The Saudi-led blockade of ports into Yemen "is limiting supplies of fuel, food and medicines," said a senior UN official in the country. "The lives of millions of people, including 8.4 million Yemenis who are a step away from famine, hinge on our ability to continue our operations and to provide health, safe water, food, shelter and nutrition support." The statement by humanitarian coordinator Jamie McGoldrick follows an assessment by the Famine Early Warning Systems Network (FEWS NET) that there is a credible risk of famine in 2018 in Yemen, South Sudan, Somalia and Nigeria.
The Ogallala aquifer shrank twice as fast in the last six years as it did in the previous 60, largely from over-pumping on farms, reports The Associated Press. The aquifer — a key source of irrigation water for farms in eight states — lost 10.7 million acre-feet of storage between 2013 and 2015, drying up streambeds, undermining fish species and threatening the farmers who rely on Ogallala for their crops.
Midwestern farmers, seeking to expand their crop lands, are destroying millions of trees that helped protect the region's soil after the catastrophic Dust Bowl of the 1930s. The removal of these trees is expected to worsen the impact of a drought that could come as climate warms the region, says Carson Vaughn in FERN’s story with Weather.com.
Driven by "diablo" winds, massive wildfires burned hundreds of buildings, including three wineries, and tens of thousands of acres in Napa, Sonoma and Mendocino counties, reports the Wine Spectator. Dairy farms and produce growers with crops ripe for fall harvest also were in peril, "but moving farm animals is another story," said the San Francisco Chronicle.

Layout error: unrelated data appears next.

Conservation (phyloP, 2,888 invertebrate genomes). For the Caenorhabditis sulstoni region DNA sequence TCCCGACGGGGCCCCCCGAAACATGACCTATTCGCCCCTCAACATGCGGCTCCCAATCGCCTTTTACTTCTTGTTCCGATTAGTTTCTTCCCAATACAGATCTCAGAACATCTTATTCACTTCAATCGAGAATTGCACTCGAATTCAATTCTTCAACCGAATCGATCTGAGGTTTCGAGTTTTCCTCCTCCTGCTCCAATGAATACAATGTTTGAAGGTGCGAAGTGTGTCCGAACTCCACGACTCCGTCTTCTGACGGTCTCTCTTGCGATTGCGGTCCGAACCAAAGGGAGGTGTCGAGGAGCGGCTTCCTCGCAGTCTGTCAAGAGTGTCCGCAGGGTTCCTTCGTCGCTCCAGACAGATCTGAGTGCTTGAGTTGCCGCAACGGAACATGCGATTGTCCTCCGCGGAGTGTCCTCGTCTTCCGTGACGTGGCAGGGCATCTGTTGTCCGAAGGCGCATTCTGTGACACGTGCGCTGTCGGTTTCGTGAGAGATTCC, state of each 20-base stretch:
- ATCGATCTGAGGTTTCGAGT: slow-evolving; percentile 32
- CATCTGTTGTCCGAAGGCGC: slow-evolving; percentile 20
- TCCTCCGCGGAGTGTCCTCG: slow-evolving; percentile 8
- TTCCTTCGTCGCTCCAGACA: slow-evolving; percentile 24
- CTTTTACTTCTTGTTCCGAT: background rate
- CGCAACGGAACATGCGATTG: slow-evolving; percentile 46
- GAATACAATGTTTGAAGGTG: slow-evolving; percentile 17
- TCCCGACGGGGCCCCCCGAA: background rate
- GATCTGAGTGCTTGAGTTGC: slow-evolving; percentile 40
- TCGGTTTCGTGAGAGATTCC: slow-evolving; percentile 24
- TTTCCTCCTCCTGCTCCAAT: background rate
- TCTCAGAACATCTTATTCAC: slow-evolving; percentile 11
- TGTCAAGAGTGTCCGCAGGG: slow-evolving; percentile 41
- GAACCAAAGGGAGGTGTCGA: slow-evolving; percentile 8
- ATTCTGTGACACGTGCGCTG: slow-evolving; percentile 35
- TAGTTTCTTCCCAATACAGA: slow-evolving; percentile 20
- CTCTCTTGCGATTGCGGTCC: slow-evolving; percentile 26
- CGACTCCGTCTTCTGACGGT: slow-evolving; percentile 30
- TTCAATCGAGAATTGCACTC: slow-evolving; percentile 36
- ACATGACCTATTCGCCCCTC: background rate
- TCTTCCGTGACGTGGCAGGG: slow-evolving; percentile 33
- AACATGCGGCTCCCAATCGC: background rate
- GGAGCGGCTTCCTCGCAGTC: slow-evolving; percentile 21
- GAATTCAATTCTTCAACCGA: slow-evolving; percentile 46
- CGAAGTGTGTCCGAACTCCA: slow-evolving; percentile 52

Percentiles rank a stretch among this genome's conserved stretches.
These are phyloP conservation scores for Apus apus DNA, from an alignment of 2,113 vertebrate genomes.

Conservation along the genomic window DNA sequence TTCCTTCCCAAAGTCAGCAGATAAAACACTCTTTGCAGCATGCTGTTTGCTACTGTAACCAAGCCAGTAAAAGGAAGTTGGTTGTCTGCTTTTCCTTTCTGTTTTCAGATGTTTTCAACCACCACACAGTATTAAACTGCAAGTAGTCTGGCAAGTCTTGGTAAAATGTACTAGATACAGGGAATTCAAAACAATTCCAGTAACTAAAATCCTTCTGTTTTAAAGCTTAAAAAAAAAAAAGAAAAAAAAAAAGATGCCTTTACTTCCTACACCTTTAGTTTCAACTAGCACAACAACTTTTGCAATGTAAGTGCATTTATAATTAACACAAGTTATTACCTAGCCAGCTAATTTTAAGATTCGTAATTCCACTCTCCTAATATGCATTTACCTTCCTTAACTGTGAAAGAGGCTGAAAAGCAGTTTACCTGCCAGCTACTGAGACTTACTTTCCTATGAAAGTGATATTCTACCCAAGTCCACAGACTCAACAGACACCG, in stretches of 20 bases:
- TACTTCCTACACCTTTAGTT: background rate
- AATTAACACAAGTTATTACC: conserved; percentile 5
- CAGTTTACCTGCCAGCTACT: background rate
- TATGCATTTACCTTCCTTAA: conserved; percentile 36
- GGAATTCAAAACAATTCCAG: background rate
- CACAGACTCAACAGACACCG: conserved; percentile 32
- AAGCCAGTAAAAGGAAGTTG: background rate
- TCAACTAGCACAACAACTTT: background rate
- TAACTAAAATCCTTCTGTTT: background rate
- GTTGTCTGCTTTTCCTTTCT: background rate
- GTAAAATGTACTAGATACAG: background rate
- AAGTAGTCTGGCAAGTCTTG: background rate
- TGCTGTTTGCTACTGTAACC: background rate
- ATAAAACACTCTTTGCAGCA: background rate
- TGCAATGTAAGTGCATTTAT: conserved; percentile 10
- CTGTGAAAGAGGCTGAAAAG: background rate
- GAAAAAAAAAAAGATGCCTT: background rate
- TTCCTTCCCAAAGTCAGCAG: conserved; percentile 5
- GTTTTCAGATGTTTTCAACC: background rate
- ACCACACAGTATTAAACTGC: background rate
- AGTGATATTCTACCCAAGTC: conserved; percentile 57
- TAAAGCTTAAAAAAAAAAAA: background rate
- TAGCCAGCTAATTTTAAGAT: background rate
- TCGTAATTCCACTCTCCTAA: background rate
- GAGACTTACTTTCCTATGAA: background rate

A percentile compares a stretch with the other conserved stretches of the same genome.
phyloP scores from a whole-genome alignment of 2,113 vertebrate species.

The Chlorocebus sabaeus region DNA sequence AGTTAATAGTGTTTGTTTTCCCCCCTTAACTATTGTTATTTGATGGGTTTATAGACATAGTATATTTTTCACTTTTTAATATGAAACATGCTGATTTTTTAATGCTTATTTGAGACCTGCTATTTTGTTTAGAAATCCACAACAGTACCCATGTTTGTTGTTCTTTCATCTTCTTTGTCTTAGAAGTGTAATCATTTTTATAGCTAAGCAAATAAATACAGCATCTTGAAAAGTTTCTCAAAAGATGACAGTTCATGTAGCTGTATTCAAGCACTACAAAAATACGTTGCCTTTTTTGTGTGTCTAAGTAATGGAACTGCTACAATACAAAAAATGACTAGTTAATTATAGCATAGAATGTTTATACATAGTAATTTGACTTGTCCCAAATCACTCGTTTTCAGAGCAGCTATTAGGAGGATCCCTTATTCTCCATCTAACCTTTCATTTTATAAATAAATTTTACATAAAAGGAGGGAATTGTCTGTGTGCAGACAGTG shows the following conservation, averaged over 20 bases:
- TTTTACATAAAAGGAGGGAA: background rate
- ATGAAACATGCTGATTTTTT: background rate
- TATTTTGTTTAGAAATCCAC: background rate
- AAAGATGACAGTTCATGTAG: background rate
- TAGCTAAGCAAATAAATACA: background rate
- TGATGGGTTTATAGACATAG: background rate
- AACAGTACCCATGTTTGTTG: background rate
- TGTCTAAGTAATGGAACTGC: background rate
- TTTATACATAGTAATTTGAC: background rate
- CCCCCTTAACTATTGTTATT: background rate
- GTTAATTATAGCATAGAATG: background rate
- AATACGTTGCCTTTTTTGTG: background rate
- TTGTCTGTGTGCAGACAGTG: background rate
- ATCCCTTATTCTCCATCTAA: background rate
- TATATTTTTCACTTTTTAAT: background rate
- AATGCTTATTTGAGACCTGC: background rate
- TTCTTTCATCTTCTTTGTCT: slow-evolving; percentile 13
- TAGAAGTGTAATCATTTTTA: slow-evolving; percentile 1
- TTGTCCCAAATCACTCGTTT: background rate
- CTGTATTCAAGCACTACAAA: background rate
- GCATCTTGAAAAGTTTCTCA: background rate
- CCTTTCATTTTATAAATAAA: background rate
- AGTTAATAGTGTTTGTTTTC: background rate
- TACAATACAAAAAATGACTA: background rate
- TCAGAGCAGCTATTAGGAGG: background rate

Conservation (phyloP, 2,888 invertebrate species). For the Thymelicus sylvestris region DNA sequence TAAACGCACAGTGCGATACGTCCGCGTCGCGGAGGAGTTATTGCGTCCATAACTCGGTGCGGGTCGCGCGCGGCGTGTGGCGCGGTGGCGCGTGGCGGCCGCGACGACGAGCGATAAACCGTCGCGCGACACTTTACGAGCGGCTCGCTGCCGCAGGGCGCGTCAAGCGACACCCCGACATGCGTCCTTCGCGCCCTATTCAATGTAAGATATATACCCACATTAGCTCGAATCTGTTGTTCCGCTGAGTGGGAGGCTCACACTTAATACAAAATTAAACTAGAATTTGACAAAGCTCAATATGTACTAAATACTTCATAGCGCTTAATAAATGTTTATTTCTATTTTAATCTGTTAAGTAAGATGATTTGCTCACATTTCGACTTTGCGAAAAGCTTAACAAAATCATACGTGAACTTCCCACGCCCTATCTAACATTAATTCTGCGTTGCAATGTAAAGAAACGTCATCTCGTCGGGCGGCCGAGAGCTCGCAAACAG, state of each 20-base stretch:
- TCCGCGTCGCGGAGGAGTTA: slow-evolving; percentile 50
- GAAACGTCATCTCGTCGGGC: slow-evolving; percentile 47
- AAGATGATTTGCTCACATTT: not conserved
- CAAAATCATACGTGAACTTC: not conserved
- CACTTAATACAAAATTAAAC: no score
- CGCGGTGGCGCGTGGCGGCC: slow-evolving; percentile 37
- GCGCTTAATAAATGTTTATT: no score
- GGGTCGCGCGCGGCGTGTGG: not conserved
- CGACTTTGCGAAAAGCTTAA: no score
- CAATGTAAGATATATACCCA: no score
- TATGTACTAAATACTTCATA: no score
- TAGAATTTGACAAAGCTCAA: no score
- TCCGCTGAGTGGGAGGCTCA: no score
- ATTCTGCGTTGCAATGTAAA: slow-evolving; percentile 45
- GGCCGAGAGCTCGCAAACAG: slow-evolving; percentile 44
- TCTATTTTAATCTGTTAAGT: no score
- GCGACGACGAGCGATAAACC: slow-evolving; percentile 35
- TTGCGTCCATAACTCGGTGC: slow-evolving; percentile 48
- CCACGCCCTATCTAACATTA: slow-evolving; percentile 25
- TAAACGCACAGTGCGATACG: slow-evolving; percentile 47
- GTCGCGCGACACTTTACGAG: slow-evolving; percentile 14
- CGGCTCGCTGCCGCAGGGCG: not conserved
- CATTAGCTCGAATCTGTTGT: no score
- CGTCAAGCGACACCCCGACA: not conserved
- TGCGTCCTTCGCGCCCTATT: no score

Officials in California and Oregon are calling on the National Oceanic and Atmospheric Administration’s fisheries division to release emergency funding after salmon fisheries were closed in both states.
The board of the largely agricutlural Westlands Water District voted 7-1 against taking part in Gov. Jerry Brown's twin-tunnel project "to remake the fragile estuary that serves as the hub of California's water delivery network," reports the Sacramento Bee. The decision, by the first water agency to vote on the project, is "a potentially fatal blow" to the $17-billion project.
On average, food companies improved their management of water by 10 percent compared to 2015, according to the report Feeding Ourselves Thirsty, published by the nonprofit investor coalition Ceres.
An audit by the Interior Department's inspector general says the government improperly spent $84 million to help plan the mammoth twin-tunnel project to ship water to Southern California from northern parts of the state, reported The Associated Press. The audit said the expenditures meant the Bureau of Reclamation paid for one-third of the cost of project planning through 2016, when California water districts were supposed to bear the costs.
A wealthy Italian family plans to pump groundwater out of rural New Mexico to supply 155,000 households in sprawling Albuquerque, 140 miles away. Local ranchers have criticized the plan, fearing that the $600 million project will deplete the ancient aquifer they depend on for their cattle and families.
A first-of-its kind program in the Colorado River basin is paying ranchers and farmers to forgo their water rights in order to conserve the region’s rivers and lakes. Launched in 2014, the $15-million “money-for-water program” was funded “by the four largest municipal water providers in the Colorado River basin (which includes Colorado, Utah, Wyoming, Nevada, Arizona, New Mexico and California), along with the Bureau of Reclamation,” says High Country News.